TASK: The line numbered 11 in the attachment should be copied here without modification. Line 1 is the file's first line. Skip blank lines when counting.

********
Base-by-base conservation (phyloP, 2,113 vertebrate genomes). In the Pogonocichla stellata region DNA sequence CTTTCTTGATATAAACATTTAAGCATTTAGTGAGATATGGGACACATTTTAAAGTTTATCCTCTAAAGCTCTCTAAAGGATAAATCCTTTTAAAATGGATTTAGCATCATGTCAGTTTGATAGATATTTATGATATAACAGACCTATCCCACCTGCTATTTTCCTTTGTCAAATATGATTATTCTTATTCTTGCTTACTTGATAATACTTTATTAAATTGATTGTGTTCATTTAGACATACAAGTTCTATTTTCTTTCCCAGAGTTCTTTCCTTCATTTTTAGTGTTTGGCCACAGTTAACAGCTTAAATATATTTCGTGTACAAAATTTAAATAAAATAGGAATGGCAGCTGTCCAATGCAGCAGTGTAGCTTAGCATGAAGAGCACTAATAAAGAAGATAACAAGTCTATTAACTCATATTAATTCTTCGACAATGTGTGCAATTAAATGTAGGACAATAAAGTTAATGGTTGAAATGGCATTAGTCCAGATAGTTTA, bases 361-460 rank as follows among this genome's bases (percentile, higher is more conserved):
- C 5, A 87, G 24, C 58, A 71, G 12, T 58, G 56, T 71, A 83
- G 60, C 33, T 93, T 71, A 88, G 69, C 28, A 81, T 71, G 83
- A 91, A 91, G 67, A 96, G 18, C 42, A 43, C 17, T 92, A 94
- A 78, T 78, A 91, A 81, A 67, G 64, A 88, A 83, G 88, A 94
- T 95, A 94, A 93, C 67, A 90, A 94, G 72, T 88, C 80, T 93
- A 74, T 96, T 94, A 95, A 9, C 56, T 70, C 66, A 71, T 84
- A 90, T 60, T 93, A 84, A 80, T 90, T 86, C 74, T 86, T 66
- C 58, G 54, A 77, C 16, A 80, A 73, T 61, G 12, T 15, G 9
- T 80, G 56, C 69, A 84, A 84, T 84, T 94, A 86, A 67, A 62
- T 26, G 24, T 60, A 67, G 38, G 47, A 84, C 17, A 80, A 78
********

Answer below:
- T 26, G 24, T 60, A 67, G 38, G 47, A 84, C 17, A 80, A 78